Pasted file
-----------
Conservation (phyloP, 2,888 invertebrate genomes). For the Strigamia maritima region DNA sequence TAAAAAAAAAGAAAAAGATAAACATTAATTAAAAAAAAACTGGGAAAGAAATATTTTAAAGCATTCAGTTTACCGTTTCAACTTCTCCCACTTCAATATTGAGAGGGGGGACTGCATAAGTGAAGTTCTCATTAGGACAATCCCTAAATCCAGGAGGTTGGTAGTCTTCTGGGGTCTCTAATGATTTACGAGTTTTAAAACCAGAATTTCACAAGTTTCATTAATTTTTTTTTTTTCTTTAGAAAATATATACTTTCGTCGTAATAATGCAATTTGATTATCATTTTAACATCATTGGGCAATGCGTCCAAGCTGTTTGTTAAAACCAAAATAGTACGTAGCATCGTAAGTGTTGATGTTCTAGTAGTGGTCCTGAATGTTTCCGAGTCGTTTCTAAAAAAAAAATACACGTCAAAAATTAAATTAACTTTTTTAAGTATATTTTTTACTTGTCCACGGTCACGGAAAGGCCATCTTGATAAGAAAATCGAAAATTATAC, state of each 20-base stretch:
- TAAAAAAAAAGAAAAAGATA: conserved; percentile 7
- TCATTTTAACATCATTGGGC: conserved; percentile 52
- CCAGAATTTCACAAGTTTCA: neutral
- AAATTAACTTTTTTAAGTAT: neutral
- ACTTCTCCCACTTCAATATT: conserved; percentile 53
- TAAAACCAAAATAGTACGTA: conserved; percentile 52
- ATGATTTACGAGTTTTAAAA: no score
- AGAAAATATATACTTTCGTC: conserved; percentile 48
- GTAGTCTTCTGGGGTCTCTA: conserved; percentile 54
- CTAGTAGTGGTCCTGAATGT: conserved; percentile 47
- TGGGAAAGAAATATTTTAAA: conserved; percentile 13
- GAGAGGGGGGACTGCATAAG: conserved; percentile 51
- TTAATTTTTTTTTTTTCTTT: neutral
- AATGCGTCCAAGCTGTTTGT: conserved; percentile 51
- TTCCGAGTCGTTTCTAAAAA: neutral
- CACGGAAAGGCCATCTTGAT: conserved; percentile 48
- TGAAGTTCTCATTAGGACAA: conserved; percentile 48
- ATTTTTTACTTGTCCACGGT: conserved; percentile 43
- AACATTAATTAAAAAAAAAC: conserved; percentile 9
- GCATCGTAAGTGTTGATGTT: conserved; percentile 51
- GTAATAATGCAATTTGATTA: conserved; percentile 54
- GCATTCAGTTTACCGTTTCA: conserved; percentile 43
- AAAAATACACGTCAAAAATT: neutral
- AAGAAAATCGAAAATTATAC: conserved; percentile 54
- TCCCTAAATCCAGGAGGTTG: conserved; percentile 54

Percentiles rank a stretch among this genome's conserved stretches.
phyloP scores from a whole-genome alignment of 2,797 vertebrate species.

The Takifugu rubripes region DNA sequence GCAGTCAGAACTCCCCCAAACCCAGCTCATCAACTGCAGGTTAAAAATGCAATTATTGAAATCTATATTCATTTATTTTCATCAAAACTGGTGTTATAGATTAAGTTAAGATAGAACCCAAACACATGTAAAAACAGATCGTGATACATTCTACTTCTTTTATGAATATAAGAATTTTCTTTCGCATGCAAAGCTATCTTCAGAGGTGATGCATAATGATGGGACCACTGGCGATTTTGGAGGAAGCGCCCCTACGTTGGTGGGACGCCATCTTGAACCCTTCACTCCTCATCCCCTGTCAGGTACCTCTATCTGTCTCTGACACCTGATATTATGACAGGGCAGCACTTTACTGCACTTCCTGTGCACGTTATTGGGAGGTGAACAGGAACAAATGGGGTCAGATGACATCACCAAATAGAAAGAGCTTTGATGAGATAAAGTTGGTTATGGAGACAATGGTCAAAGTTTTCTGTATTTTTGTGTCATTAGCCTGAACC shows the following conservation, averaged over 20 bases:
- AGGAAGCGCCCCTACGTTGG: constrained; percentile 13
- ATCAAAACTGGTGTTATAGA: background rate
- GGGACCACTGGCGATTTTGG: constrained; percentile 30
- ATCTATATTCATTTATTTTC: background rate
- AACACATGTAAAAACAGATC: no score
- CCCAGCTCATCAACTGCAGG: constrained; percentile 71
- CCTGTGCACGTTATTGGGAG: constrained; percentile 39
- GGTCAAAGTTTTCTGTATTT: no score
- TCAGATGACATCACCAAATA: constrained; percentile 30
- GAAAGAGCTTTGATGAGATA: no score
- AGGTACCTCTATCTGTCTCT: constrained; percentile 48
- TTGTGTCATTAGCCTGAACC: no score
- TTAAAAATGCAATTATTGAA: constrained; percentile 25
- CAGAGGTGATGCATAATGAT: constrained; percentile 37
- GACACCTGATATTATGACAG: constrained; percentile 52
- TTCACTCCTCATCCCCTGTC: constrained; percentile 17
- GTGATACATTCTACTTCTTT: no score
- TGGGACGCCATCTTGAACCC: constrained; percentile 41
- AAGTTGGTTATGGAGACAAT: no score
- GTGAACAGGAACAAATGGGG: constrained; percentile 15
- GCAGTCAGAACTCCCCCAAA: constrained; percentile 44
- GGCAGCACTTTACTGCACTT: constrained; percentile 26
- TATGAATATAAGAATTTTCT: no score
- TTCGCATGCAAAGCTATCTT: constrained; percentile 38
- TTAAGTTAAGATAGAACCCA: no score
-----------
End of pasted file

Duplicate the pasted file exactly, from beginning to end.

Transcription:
Conservation (phyloP, 2,888 invertebrate genomes). For the Strigamia maritima region DNA sequence TAAAAAAAAAGAAAAAGATAAACATTAATTAAAAAAAAACTGGGAAAGAAATATTTTAAAGCATTCAGTTTACCGTTTCAACTTCTCCCACTTCAATATTGAGAGGGGGGACTGCATAAGTGAAGTTCTCATTAGGACAATCCCTAAATCCAGGAGGTTGGTAGTCTTCTGGGGTCTCTAATGATTTACGAGTTTTAAAACCAGAATTTCACAAGTTTCATTAATTTTTTTTTTTTCTTTAGAAAATATATACTTTCGTCGTAATAATGCAATTTGATTATCATTTTAACATCATTGGGCAATGCGTCCAAGCTGTTTGTTAAAACCAAAATAGTACGTAGCATCGTAAGTGTTGATGTTCTAGTAGTGGTCCTGAATGTTTCCGAGTCGTTTCTAAAAAAAAAATACACGTCAAAAATTAAATTAACTTTTTTAAGTATATTTTTTACTTGTCCACGGTCACGGAAAGGCCATCTTGATAAGAAAATCGAAAATTATAC, state of each 20-base stretch:
- TAAAAAAAAAGAAAAAGATA: conserved; percentile 7
- TCATTTTAACATCATTGGGC: conserved; percentile 52
- CCAGAATTTCACAAGTTTCA: neutral
- AAATTAACTTTTTTAAGTAT: neutral
- ACTTCTCCCACTTCAATATT: conserved; percentile 53
- TAAAACCAAAATAGTACGTA: conserved; percentile 52
- ATGATTTACGAGTTTTAAAA: no score
- AGAAAATATATACTTTCGTC: conserved; percentile 48
- GTAGTCTTCTGGGGTCTCTA: conserved; percentile 54
- CTAGTAGTGGTCCTGAATGT: conserved; percentile 47
- TGGGAAAGAAATATTTTAAA: conserved; percentile 13
- GAGAGGGGGGACTGCATAAG: conserved; percentile 51
- TTAATTTTTTTTTTTTCTTT: neutral
- AATGCGTCCAAGCTGTTTGT: conserved; percentile 51
- TTCCGAGTCGTTTCTAAAAA: neutral
- CACGGAAAGGCCATCTTGAT: conserved; percentile 48
- TGAAGTTCTCATTAGGACAA: conserved; percentile 48
- ATTTTTTACTTGTCCACGGT: conserved; percentile 43
- AACATTAATTAAAAAAAAAC: conserved; percentile 9
- GCATCGTAAGTGTTGATGTT: conserved; percentile 51
- GTAATAATGCAATTTGATTA: conserved; percentile 54
- GCATTCAGTTTACCGTTTCA: conserved; percentile 43
- AAAAATACACGTCAAAAATT: neutral
- AAGAAAATCGAAAATTATAC: conserved; percentile 54
- TCCCTAAATCCAGGAGGTTG: conserved; percentile 54

Percentiles rank a stretch among this genome's conserved stretches.
phyloP scores from a whole-genome alignment of 2,797 vertebrate species.

The Takifugu rubripes region DNA sequence GCAGTCAGAACTCCCCCAAACCCAGCTCATCAACTGCAGGTTAAAAATGCAATTATTGAAATCTATATTCATTTATTTTCATCAAAACTGGTGTTATAGATTAAGTTAAGATAGAACCCAAACACATGTAAAAACAGATCGTGATACATTCTACTTCTTTTATGAATATAAGAATTTTCTTTCGCATGCAAAGCTATCTTCAGAGGTGATGCATAATGATGGGACCACTGGCGATTTTGGAGGAAGCGCCCCTACGTTGGTGGGACGCCATCTTGAACCCTTCACTCCTCATCCCCTGTCAGGTACCTCTATCTGTCTCTGACACCTGATATTATGACAGGGCAGCACTTTACTGCACTTCCTGTGCACGTTATTGGGAGGTGAACAGGAACAAATGGGGTCAGATGACATCACCAAATAGAAAGAGCTTTGATGAGATAAAGTTGGTTATGGAGACAATGGTCAAAGTTTTCTGTATTTTTGTGTCATTAGCCTGAACC shows the following conservation, averaged over 20 bases:
- AGGAAGCGCCCCTACGTTGG: constrained; percentile 13
- ATCAAAACTGGTGTTATAGA: background rate
- GGGACCACTGGCGATTTTGG: constrained; percentile 30
- ATCTATATTCATTTATTTTC: background rate
- AACACATGTAAAAACAGATC: no score
- CCCAGCTCATCAACTGCAGG: constrained; percentile 71
- CCTGTGCACGTTATTGGGAG: constrained; percentile 39
- GGTCAAAGTTTTCTGTATTT: no score
- TCAGATGACATCACCAAATA: constrained; percentile 30
- GAAAGAGCTTTGATGAGATA: no score
- AGGTACCTCTATCTGTCTCT: constrained; percentile 48
- TTGTGTCATTAGCCTGAACC: no score
- TTAAAAATGCAATTATTGAA: constrained; percentile 25
- CAGAGGTGATGCATAATGAT: constrained; percentile 37
- GACACCTGATATTATGACAG: constrained; percentile 52
- TTCACTCCTCATCCCCTGTC: constrained; percentile 17
- GTGATACATTCTACTTCTTT: no score
- TGGGACGCCATCTTGAACCC: constrained; percentile 41
- AAGTTGGTTATGGAGACAAT: no score
- GTGAACAGGAACAAATGGGG: constrained; percentile 15
- GCAGTCAGAACTCCCCCAAA: constrained; percentile 44
- GGCAGCACTTTACTGCACTT: constrained; percentile 26
- TATGAATATAAGAATTTTCT: no score
- TTCGCATGCAAAGCTATCTT: constrained; percentile 38
- TTAAGTTAAGATAGAACCCA: no score